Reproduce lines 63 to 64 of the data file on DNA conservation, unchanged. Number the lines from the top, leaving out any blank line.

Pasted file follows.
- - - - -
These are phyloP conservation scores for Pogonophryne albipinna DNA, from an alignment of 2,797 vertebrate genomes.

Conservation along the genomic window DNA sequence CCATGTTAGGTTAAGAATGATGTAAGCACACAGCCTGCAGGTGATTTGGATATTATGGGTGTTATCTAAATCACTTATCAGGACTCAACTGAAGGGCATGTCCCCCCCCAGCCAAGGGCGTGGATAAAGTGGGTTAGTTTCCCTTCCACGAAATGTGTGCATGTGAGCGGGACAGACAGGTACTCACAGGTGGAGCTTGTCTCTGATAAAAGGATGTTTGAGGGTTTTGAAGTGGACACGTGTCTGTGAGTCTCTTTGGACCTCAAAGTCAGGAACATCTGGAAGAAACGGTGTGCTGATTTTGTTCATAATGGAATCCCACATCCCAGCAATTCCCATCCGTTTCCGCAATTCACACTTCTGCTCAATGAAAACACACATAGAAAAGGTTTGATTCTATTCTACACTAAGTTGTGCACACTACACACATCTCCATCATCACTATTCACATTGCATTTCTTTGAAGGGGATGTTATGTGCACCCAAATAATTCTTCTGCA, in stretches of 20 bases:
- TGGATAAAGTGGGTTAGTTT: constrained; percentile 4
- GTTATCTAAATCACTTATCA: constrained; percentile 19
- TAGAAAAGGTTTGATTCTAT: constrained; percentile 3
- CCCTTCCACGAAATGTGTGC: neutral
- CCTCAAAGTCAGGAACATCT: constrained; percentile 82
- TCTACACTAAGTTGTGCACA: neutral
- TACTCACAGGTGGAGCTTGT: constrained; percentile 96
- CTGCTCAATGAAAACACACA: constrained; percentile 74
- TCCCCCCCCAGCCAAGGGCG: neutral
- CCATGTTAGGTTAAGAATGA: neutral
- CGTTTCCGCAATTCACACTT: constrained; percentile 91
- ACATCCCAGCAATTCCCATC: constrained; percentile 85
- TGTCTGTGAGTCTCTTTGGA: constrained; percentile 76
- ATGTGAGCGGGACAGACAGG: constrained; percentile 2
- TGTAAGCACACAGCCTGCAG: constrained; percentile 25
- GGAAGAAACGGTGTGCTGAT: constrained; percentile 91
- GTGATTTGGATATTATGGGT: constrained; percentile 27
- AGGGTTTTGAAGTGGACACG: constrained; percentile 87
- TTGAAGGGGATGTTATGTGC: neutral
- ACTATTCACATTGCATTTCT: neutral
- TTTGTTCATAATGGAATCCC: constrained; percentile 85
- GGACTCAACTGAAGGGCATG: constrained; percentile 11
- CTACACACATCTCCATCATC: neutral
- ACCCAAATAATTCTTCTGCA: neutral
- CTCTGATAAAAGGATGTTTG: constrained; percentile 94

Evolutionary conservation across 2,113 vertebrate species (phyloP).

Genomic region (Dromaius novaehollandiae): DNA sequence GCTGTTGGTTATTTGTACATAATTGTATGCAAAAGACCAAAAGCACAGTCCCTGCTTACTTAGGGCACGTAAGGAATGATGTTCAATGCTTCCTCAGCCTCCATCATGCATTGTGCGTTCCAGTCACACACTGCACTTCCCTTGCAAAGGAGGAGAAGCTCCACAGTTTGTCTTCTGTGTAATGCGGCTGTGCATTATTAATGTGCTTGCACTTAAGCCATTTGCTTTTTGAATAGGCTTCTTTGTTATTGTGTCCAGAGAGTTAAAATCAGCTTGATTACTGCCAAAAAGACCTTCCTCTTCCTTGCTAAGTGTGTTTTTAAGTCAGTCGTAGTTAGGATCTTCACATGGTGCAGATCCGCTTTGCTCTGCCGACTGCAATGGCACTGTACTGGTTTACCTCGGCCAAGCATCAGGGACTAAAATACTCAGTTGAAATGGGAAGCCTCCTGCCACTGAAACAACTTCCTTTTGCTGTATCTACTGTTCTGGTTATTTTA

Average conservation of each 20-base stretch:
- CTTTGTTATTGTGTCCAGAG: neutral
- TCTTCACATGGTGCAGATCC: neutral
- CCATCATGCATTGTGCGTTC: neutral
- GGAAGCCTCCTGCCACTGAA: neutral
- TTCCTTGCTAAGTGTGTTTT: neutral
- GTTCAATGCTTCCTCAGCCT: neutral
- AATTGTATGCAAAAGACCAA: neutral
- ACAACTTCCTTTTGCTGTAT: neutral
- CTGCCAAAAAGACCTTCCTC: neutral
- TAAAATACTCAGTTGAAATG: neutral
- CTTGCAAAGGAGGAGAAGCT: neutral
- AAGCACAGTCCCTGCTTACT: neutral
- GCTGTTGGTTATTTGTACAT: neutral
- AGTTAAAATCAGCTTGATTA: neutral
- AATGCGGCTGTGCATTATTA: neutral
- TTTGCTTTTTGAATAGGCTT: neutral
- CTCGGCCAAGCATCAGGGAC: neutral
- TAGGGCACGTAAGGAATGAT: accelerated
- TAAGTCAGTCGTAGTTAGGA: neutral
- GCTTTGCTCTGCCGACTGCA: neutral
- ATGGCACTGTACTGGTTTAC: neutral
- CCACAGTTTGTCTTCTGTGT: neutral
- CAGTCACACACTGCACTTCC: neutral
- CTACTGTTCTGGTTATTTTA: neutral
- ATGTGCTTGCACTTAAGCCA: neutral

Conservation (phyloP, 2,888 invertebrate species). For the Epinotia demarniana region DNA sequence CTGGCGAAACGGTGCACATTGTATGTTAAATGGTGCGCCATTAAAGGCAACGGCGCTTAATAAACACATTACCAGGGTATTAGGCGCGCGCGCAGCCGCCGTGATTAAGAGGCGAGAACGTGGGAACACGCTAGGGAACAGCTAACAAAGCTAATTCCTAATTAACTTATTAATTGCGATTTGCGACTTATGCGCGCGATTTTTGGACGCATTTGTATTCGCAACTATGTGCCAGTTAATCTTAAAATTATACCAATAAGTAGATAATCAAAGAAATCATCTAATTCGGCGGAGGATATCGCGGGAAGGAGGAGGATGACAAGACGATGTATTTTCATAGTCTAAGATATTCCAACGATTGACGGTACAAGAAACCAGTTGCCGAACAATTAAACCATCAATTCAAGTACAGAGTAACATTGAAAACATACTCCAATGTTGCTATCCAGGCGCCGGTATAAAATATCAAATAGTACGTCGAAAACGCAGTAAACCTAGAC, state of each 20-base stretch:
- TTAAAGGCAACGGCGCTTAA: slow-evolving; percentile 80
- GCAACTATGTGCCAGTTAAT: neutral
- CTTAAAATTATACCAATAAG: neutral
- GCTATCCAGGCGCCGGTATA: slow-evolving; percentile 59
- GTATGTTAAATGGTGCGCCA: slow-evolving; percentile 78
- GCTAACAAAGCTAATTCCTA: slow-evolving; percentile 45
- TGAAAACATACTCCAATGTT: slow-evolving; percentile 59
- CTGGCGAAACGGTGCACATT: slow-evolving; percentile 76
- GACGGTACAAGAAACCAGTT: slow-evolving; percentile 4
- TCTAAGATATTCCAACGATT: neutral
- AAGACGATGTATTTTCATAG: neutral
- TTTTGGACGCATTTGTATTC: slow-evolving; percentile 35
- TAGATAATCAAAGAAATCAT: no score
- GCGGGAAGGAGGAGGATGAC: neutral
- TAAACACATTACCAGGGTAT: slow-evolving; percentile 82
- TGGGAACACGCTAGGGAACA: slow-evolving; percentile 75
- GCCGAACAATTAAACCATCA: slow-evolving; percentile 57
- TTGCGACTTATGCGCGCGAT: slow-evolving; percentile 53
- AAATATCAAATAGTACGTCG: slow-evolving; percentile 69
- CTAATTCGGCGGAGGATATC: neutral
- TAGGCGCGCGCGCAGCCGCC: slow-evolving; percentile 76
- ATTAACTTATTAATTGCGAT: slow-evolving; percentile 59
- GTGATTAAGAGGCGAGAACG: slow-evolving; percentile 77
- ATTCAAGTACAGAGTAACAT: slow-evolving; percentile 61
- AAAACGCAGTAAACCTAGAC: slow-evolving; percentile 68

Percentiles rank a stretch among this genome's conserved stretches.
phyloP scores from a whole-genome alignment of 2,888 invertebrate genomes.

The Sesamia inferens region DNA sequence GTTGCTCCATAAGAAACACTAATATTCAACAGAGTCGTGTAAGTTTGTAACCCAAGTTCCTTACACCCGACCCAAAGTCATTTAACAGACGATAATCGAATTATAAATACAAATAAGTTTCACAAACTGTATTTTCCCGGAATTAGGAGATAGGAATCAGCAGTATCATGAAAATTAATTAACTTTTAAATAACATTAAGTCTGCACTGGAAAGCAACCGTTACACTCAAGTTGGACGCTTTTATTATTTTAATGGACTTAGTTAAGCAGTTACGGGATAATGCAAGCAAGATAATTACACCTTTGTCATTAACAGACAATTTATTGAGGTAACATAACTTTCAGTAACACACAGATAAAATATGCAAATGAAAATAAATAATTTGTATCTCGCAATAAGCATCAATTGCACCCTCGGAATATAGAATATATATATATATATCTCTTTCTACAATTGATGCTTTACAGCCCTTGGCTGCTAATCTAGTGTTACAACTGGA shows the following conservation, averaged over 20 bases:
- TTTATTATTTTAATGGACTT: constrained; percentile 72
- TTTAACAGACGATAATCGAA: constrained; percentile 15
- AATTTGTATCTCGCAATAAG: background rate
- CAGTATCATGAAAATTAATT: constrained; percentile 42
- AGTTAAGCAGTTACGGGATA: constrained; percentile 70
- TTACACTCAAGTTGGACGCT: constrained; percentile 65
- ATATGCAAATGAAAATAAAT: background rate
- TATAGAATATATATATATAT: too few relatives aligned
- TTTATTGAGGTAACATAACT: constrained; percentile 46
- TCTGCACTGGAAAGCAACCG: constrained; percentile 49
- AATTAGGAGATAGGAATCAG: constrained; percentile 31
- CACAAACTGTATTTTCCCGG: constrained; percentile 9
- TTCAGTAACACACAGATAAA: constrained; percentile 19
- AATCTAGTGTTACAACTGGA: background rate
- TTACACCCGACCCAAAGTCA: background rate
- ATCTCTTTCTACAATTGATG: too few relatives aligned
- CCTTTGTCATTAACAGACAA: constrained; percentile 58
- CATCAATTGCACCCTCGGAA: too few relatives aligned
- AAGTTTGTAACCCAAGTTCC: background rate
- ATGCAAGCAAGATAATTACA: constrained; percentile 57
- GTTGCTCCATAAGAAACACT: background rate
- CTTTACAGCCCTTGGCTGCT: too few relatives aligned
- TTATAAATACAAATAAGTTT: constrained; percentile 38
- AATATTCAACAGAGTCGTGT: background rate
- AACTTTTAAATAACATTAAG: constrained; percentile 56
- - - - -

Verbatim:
- TGAAAACATACTCCAATGTT: slow-evolving; percentile 59
- CTGGCGAAACGGTGCACATT: slow-evolving; percentile 76